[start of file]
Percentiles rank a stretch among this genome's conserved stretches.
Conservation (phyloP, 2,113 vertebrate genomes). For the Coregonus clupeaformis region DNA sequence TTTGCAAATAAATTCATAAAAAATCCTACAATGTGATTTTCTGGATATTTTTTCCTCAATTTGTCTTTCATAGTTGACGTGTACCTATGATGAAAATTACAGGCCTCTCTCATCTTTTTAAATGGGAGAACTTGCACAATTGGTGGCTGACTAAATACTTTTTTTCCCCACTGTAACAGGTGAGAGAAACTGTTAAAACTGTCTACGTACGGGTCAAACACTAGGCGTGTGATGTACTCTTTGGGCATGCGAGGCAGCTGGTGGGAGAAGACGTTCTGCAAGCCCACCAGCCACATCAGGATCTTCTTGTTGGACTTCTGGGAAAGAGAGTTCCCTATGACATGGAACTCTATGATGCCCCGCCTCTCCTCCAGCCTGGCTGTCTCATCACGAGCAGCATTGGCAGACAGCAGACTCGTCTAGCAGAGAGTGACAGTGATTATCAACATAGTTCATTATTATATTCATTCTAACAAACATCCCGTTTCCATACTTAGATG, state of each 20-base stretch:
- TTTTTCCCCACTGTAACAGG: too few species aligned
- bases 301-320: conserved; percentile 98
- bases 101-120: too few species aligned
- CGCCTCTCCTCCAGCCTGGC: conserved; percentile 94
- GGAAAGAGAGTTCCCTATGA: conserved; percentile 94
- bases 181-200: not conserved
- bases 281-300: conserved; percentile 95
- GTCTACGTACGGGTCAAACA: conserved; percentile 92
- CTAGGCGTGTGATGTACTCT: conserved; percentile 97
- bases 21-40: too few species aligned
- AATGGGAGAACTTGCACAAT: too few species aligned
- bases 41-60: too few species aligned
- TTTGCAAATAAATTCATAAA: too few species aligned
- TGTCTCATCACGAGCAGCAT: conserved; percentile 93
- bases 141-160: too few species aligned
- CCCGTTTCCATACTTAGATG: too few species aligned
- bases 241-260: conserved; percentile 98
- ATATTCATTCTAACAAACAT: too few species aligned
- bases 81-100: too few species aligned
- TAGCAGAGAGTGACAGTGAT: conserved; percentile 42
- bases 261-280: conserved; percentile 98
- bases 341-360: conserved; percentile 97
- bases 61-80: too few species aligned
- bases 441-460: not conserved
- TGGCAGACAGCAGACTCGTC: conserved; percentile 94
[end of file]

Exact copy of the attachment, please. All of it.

Percentiles rank a stretch among this genome's conserved stretches.
Conservation (phyloP, 2,113 vertebrate genomes). For the Coregonus clupeaformis region DNA sequence TTTGCAAATAAATTCATAAAAAATCCTACAATGTGATTTTCTGGATATTTTTTCCTCAATTTGTCTTTCATAGTTGACGTGTACCTATGATGAAAATTACAGGCCTCTCTCATCTTTTTAAATGGGAGAACTTGCACAATTGGTGGCTGACTAAATACTTTTTTTCCCCACTGTAACAGGTGAGAGAAACTGTTAAAACTGTCTACGTACGGGTCAAACACTAGGCGTGTGATGTACTCTTTGGGCATGCGAGGCAGCTGGTGGGAGAAGACGTTCTGCAAGCCCACCAGCCACATCAGGATCTTCTTGTTGGACTTCTGGGAAAGAGAGTTCCCTATGACATGGAACTCTATGATGCCCCGCCTCTCCTCCAGCCTGGCTGTCTCATCACGAGCAGCATTGGCAGACAGCAGACTCGTCTAGCAGAGAGTGACAGTGATTATCAACATAGTTCATTATTATATTCATTCTAACAAACATCCCGTTTCCATACTTAGATG, state of each 20-base stretch:
- TTTTTCCCCACTGTAACAGG: too few species aligned
- bases 301-320: conserved; percentile 98
- bases 101-120: too few species aligned
- CGCCTCTCCTCCAGCCTGGC: conserved; percentile 94
- GGAAAGAGAGTTCCCTATGA: conserved; percentile 94
- bases 181-200: not conserved
- bases 281-300: conserved; percentile 95
- GTCTACGTACGGGTCAAACA: conserved; percentile 92
- CTAGGCGTGTGATGTACTCT: conserved; percentile 97
- bases 21-40: too few species aligned
- AATGGGAGAACTTGCACAAT: too few species aligned
- bases 41-60: too few species aligned
- TTTGCAAATAAATTCATAAA: too few species aligned
- TGTCTCATCACGAGCAGCAT: conserved; percentile 93
- bases 141-160: too few species aligned
- CCCGTTTCCATACTTAGATG: too few species aligned
- bases 241-260: conserved; percentile 98
- ATATTCATTCTAACAAACAT: too few species aligned
- bases 81-100: too few species aligned
- TAGCAGAGAGTGACAGTGAT: conserved; percentile 42
- bases 261-280: conserved; percentile 98
- bases 341-360: conserved; percentile 97
- bases 61-80: too few species aligned
- bases 441-460: not conserved
- TGGCAGACAGCAGACTCGTC: conserved; percentile 94